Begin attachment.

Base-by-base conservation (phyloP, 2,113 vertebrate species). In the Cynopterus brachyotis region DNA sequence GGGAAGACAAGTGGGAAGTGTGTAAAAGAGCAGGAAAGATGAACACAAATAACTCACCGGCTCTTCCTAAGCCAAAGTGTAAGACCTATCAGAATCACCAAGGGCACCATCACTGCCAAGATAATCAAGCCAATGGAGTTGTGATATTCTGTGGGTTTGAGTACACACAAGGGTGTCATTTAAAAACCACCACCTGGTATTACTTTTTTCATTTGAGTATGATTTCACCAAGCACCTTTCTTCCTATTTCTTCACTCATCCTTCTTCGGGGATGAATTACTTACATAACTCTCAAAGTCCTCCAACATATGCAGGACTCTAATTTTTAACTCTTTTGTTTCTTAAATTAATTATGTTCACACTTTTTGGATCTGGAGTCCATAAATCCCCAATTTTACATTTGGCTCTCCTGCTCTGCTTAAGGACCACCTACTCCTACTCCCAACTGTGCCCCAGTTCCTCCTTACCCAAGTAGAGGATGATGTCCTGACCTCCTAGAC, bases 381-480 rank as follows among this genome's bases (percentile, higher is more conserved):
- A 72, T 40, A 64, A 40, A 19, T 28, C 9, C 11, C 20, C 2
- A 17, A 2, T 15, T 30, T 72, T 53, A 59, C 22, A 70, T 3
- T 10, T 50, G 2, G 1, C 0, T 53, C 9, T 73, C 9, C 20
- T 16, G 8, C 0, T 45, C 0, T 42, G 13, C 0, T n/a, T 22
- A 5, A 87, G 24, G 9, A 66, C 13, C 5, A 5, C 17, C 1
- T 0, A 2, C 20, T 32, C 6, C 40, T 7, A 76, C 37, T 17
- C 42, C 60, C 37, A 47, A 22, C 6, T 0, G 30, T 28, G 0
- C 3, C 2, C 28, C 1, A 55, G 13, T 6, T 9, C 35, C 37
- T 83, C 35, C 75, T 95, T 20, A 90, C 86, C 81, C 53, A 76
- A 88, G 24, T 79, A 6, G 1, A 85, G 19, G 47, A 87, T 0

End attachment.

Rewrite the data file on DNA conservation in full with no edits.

Base-by-base conservation (phyloP, 2,113 vertebrate species). In the Cynopterus brachyotis region DNA sequence GGGAAGACAAGTGGGAAGTGTGTAAAAGAGCAGGAAAGATGAACACAAATAACTCACCGGCTCTTCCTAAGCCAAAGTGTAAGACCTATCAGAATCACCAAGGGCACCATCACTGCCAAGATAATCAAGCCAATGGAGTTGTGATATTCTGTGGGTTTGAGTACACACAAGGGTGTCATTTAAAAACCACCACCTGGTATTACTTTTTTCATTTGAGTATGATTTCACCAAGCACCTTTCTTCCTATTTCTTCACTCATCCTTCTTCGGGGATGAATTACTTACATAACTCTCAAAGTCCTCCAACATATGCAGGACTCTAATTTTTAACTCTTTTGTTTCTTAAATTAATTATGTTCACACTTTTTGGATCTGGAGTCCATAAATCCCCAATTTTACATTTGGCTCTCCTGCTCTGCTTAAGGACCACCTACTCCTACTCCCAACTGTGCCCCAGTTCCTCCTTACCCAAGTAGAGGATGATGTCCTGACCTCCTAGAC, bases 381-480 rank as follows among this genome's bases (percentile, higher is more conserved):
- A 72, T 40, A 64, A 40, A 19, T 28, C 9, C 11, C 20, C 2
- A 17, A 2, T 15, T 30, T 72, T 53, A 59, C 22, A 70, T 3
- T 10, T 50, G 2, G 1, C 0, T 53, C 9, T 73, C 9, C 20
- T 16, G 8, C 0, T 45, C 0, T 42, G 13, C 0, T n/a, T 22
- A 5, A 87, G 24, G 9, A 66, C 13, C 5, A 5, C 17, C 1
- T 0, A 2, C 20, T 32, C 6, C 40, T 7, A 76, C 37, T 17
- C 42, C 60, C 37, A 47, A 22, C 6, T 0, G 30, T 28, G 0
- C 3, C 2, C 28, C 1, A 55, G 13, T 6, T 9, C 35, C 37
- T 83, C 35, C 75, T 95, T 20, A 90, C 86, C 81, C 53, A 76
- A 88, G 24, T 79, A 6, G 1, A 85, G 19, G 47, A 87, T 0